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Come Together, Right Now

July 14, 2010

Today I read an article on entitled “‘Virtual preaching’ transforms Sunday sermons,” which talked about the growing trend of using video sermons at multi-site churches.  Once I got over the fact that CNN was reporting on a church (one that isn’t conducting a subversively offensive and violent protest of abortion or gay rights), I noticed something that caught me off-guard:  They kept using the word “multiple churches” when talking about multi-site churches.  When I first read the phrase, I thought “Huh, that’s odd, must be a mistake.”  But the writers just kept using it.  Why?  I think it’s because people outside of multi-site churches just don’t understand how multiple sites can join to become one church body.  But it’s also bigger than that – I think non-Christians (and heck, even a lot of Christians) just don’t understand what it means to be the Church (note the capital “C”).

Christians are called to be one body (1 Cor 12:12a), in Christ (1 Cor 12:12b) in one Spirit (1 Cor 12:13) (listen to my buddy Bryan’s explanation of the body of Christ here).  But to someone outside the church, this isn’t clear.  We look like we’re competing for converts, preaching incredibly different gospels, and, on a good day, throwing in a token reference to the “Church,” hoping folks realize we’re on the same team.  Most Christians seem to read 1 Corinthians 12:12-13 like this:

“For just as my church is one and made up of many members, <snip>, so it is with Christ.  In one doctrine we all follow one worship style – white or American – and all were made to do things our way.”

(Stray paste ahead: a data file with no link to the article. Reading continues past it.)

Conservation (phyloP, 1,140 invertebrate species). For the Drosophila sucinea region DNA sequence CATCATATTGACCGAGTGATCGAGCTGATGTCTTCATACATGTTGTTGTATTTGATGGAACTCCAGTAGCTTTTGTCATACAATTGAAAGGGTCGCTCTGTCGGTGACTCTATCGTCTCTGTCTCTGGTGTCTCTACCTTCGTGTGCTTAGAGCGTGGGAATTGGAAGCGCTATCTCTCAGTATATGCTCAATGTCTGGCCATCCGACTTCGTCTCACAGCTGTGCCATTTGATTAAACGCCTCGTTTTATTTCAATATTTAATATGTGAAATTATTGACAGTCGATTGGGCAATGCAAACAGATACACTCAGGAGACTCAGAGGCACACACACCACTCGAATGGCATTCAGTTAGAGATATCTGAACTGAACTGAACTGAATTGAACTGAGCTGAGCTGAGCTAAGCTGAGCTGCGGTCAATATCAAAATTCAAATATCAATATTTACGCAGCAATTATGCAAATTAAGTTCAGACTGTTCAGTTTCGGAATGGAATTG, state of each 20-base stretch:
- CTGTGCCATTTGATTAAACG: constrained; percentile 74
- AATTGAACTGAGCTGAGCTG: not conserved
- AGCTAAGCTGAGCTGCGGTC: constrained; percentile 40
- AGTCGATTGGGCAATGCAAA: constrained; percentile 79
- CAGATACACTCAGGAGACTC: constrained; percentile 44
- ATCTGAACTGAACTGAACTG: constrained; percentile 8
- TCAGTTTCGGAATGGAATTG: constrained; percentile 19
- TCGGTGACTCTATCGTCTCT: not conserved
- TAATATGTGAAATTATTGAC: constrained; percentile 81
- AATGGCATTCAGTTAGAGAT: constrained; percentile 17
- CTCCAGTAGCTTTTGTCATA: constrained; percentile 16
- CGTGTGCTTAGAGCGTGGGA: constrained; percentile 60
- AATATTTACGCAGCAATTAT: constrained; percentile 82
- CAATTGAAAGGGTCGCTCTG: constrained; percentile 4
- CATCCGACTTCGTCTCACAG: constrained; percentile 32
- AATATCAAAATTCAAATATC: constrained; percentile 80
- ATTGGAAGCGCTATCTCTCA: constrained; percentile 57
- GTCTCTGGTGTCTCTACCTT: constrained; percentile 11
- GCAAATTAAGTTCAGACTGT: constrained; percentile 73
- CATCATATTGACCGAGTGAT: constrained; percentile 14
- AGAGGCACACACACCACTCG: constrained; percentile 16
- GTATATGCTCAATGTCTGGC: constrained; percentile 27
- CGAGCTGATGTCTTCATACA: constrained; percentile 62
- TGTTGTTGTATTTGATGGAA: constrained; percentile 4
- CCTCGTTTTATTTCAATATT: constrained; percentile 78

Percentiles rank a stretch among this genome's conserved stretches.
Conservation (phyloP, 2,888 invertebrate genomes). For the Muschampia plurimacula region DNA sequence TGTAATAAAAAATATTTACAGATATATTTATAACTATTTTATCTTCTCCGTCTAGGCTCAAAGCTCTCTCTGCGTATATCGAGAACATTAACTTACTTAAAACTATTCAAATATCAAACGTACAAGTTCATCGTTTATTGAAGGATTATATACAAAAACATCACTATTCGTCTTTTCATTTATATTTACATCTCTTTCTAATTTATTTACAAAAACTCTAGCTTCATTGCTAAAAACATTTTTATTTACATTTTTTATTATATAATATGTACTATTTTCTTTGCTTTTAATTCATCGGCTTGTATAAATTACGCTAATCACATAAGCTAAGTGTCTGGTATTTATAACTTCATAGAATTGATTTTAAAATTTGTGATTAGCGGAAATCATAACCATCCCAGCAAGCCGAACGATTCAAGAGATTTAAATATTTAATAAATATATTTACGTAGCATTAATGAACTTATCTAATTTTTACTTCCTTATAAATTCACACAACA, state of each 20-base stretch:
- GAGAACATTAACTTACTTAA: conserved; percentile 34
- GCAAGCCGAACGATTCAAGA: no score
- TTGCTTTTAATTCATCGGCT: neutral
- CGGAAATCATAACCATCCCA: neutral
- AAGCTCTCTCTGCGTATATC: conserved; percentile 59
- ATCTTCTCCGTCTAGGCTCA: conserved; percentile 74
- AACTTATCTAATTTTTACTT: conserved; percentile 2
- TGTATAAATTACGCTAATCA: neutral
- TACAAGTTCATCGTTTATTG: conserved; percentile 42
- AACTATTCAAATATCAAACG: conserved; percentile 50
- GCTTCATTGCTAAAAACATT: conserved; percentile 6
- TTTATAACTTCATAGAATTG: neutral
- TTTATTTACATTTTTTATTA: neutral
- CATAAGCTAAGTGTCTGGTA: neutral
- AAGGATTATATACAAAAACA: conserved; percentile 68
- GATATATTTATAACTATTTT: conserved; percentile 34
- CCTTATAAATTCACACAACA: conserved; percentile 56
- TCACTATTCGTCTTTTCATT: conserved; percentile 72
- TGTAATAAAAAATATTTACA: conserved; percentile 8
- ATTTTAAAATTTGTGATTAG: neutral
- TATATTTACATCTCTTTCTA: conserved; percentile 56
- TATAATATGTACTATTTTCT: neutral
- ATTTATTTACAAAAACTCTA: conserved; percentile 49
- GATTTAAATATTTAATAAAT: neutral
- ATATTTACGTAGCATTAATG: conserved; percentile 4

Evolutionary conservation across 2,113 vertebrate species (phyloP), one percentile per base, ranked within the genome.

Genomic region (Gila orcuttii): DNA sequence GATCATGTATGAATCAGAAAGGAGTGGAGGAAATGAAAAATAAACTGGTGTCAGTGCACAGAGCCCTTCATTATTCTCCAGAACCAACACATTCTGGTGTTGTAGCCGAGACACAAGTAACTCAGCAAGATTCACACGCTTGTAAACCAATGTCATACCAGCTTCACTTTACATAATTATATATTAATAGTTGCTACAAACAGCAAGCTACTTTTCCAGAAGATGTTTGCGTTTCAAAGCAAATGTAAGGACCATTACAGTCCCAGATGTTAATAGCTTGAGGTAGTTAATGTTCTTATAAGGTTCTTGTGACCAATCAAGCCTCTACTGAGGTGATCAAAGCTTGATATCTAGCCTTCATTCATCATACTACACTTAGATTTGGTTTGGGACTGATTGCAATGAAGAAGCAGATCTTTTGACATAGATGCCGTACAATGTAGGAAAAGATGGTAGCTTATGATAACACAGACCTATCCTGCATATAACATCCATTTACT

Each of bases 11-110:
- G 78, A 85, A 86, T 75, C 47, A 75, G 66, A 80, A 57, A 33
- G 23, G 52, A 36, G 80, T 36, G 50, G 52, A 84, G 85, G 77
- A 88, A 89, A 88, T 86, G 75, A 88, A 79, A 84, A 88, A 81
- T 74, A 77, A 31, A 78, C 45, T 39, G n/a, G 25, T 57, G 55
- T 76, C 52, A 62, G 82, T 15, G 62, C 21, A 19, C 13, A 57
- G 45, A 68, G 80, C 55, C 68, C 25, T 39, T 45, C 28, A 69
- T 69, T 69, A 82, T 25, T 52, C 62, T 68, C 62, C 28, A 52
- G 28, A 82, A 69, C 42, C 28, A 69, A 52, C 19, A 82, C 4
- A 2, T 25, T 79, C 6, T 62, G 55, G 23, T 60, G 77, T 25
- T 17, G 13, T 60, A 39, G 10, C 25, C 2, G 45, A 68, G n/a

So why wouldn’t non-Christians think we’re all completely separate and basking in our individuality?  Here’s what it actually says:

“For just as the body is one and has many members, and all the members of the body, though many, are one body, so it is with Christ.  For in one Spirit we were all baptized into one body – Jews or Greeks, slaves or free – and all were made to drink of one Spirit.”

Wow, that’s quite a different message, isn’t it?

I’m not proclaiming my departure from organized religion or declaring I “like Jesus but not the church.  In fact, I love the church, and am feeling quite convicted as I wrestle through the ideas Kevin DeYoung and Ted Kluck propose in Why We Love the Church (Go buy it. Now.).  What I am saying is that we, as the Church, need to do a better job of working together to bring glory to God.  Now, I’m not talking about working on various social justice campaigns, though I think they’re great, and I’ve participated in quite a few.  I want to see the Church embrace itself – stop the competition, critique and flat-out slander.  I want to see us celebrate our various expressions of worship.  Heck, we might even learn something!

So, a final note, first to the Christians – STOP RAGGING ON YOUR CHURCH!  We all have problems, and since we make up our congregations, they have problems too.  Like Bryan says in his message (have you listened to it yet?), “Christ chose a butt-ugly bride.”  But, we’re still His bride.

To the non-Christians – We might be crazy, but we really are just trying to figure out how to love Jesus and love the world.  Stop by sometime and let us serve you.  Most of us don’t bite.

3 Comments leave one →
  1. emily permalink
    July 14, 2010 2:44 pm

    thank you! needed that one.

  2. B.C. McWhite permalink
    July 14, 2010 9:48 pm

    Good word, bro. Thanks for the shout out!

  3. Beth permalink
    July 14, 2010 11:20 pm

    I just love reading your thoughts and perspectives. Thanks for all of them!

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